Album Review: Lady Antebellum’s ‘Heart Break’

Lady Antebellum took a much needed creative break in 2016 to refocus on their individual passions. While both Charles Kelley and Hillary Scott released projects of their own, Dave Haywood worked as producer for up-and-coming country acts like Post Monroe. In late 2016, the trio reconvened in Florida and California to collaborate with several songwriters and began working on what would become Heart Break. Their mini-hiatus had the three friends feeling rejuvenated and this newfound energy can be heard throughout each of the 13 tracks on the new project.

Heart Break is the band’s sixth studio album, due out June 9, and showcases Lady Antebellum’s powerful harmonies and vocal blend. Well known for their often poignant ballads, Lady A stretch outside their comfort zone with high energy songs that at times recall ’70s pop tracks. Meanwhile, Lady Antebellum prove to be lasting presence within the genre and Heart Break demonstrates exactly this.

The band kick off the project with the title track, which has a woman telling herself it’s time to give her heart a break instead of jumping into a new relationship. “Sometimes the word alone sounds like a sad song / But why’s it gotta be ’cause what I really need is a reset and a deep breath,” Scott sings. A unique play on the word heartbreak and with a distinct story-line, “Heart Break” is one of the more memorable songs featured on the album.

While lead single “You Look Good” features a horn section and pushes the band in a new direction musically, so does the powerful ballad “Hurt.” Once again, Scott is on lead and her haunting vocals strike a chord alongside soaring string accompaniment. A tale of a woman who gets lost in her love of a man, she urges him not to hurt her.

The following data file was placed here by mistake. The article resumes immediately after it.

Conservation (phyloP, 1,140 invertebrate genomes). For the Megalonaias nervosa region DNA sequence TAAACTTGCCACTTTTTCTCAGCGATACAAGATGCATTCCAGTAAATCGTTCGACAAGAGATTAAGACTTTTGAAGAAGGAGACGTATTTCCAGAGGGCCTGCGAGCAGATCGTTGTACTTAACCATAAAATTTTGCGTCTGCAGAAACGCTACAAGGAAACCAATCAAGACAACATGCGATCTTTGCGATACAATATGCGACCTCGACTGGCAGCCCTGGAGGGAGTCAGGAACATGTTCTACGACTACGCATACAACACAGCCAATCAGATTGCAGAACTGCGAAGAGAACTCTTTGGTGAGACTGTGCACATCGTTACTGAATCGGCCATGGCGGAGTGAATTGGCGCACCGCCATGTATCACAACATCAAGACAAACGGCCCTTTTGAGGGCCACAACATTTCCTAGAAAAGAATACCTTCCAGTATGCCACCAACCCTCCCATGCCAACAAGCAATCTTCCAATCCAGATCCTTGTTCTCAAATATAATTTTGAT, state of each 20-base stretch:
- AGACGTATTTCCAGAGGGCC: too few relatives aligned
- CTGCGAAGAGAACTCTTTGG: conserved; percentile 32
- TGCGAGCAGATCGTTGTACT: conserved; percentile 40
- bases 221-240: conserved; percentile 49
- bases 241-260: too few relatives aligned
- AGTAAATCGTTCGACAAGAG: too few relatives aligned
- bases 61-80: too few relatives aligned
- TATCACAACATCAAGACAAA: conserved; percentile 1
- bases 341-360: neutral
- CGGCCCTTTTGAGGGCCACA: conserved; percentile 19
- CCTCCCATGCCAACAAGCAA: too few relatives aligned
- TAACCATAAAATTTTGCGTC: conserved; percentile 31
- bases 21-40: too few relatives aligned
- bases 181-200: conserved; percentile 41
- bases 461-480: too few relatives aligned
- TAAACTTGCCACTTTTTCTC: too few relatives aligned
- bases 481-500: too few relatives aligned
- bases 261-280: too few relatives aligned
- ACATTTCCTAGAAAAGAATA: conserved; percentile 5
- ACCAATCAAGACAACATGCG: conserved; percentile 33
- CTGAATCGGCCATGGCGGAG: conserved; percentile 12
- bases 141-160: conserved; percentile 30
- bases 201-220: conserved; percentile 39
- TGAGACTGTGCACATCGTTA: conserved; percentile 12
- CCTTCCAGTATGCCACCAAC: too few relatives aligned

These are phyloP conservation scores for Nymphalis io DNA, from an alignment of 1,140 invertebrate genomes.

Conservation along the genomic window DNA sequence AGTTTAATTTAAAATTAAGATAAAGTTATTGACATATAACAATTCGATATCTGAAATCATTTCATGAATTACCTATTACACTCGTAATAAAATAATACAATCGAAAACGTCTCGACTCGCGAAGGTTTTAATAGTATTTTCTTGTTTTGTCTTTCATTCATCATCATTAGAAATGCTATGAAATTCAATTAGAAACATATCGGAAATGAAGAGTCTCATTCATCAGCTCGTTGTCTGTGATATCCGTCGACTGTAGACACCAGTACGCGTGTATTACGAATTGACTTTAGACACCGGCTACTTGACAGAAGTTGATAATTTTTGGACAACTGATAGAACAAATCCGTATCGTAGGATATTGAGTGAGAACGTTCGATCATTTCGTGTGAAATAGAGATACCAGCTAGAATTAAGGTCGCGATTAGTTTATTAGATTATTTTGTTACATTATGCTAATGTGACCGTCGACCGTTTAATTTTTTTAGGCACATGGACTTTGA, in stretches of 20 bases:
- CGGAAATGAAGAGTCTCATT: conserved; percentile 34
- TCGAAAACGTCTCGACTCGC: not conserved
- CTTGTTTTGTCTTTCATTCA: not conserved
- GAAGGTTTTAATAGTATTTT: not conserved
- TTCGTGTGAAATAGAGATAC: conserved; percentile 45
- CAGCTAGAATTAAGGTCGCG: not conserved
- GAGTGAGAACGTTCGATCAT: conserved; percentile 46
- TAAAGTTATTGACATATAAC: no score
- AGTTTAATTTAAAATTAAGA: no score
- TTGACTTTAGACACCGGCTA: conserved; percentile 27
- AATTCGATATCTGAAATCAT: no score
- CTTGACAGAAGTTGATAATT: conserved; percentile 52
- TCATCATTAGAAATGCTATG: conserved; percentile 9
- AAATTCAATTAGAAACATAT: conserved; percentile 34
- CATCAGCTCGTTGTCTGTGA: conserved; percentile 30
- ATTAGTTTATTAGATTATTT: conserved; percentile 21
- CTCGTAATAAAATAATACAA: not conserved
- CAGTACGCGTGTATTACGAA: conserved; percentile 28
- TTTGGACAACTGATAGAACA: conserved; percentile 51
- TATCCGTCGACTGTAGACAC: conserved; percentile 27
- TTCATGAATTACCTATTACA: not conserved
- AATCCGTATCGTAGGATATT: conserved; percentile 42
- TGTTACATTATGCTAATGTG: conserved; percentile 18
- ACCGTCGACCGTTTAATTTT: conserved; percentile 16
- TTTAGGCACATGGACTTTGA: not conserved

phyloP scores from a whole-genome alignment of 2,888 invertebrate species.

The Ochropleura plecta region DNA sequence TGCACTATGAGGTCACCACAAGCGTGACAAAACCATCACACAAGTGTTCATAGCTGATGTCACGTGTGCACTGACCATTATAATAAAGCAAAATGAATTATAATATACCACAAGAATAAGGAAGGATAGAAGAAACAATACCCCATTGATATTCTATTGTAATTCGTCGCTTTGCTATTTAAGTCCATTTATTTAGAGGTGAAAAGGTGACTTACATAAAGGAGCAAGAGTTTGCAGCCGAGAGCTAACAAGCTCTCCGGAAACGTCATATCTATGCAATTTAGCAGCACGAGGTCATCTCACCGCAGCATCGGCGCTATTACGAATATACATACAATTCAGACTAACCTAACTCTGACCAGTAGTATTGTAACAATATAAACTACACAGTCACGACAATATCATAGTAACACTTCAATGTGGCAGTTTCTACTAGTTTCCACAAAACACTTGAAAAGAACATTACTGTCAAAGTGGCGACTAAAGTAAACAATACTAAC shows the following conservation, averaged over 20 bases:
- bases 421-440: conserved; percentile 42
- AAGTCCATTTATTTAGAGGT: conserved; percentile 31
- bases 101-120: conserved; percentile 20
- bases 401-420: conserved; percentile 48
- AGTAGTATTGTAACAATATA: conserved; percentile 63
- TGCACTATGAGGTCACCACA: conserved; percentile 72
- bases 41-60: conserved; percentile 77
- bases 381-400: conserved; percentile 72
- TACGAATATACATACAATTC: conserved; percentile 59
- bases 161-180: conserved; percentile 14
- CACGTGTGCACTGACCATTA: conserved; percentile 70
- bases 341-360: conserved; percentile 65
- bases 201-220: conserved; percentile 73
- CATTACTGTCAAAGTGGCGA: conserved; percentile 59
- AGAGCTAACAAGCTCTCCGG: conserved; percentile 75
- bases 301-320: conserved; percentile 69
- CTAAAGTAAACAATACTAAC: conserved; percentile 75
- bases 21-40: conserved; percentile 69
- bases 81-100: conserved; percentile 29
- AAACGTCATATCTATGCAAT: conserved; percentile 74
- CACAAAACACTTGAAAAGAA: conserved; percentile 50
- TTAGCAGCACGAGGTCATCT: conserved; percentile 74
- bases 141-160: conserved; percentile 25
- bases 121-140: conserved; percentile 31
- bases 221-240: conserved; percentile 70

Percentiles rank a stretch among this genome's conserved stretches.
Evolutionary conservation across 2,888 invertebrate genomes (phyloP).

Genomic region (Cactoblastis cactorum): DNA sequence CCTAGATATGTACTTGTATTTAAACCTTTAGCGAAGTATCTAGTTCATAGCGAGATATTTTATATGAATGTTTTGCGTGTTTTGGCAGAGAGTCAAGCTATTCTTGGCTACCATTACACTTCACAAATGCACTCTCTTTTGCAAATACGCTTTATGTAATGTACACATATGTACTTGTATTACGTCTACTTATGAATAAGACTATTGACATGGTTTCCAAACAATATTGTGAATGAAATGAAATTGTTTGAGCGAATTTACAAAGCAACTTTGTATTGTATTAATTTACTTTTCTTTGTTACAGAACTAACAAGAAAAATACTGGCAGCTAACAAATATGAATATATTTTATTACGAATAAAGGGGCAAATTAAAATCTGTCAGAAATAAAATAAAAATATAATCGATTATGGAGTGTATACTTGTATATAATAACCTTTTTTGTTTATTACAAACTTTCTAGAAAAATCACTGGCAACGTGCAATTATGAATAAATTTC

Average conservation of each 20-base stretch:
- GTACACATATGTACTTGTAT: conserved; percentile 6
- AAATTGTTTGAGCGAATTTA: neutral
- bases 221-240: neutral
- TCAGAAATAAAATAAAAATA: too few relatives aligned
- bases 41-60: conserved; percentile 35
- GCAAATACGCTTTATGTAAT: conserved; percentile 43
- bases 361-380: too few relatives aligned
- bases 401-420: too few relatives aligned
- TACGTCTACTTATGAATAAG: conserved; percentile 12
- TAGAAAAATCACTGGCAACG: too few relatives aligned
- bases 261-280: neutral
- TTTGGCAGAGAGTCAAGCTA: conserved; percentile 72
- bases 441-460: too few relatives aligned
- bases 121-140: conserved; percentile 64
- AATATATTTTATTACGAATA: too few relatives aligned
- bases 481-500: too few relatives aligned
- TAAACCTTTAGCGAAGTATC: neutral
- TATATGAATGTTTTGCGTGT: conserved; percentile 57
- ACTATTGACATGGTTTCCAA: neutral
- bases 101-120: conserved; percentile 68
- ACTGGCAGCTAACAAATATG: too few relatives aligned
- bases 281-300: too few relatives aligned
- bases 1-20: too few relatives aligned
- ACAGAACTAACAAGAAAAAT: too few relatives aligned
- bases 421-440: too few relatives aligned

“If you catch my eye across a crowded room I’ll fall into the atmosphere surrounding you / If you pull me close just to disappear the chances are I’d wait for you a thousand years,” she sings. Later, she warns: “if you’re reckless with your love just to take it back you can hurt somebody like that.”

The band co-wrote 11 of the album’s 13 tracks and as a result, the songs are extremely personal, drawing from each member’s life. “Army,” written about Haywood and Kelley’s wives, details how their respective spouses are the ones that hold them together. Using the metaphor of an army, Lady Antebellum sing of how their wives are strong and bulletproof.

Additional highlights include the catchy, banjo-driven “Think About You” that has a girl trying her best to move on from a relationship where she is convincing herself that, “I don’t think about you and me, what we used to be, every memory, anymore.” Meanwhile, “Teenage Heart” has the singers reminiscing about young love. With foot-stomping rhythms and a sing-along chorus, “Teenage Heart” will likely become a memorable part of the band’s live show.

While Lady Antebellum have been known for writing songs that could be featured on a wedding playlist, one album cut may serve as the wedding song for 2017. The beautiful ballad “Home” discusses how another’s love is a shelter and feels like home. “In a world gone crazy I know it’s hard to believe it, but I know we’re gonna make it ’cause you’re the song that’s in my soul,” Lady A sing.

Heart Break was produced by busbee and is Lady Antebellum’s follow-up to 2014’s 747. A versatile release that showcases the trio’s ability to effortlessly tackle fun songs as well as the poignant ballads, Heart Break proves that sometimes a creative break for a band can yield to new terrain. For Lady Antebellum, this short hiatus has given them renewed energy and welcomed new music that continues to prove the trio’s staying power.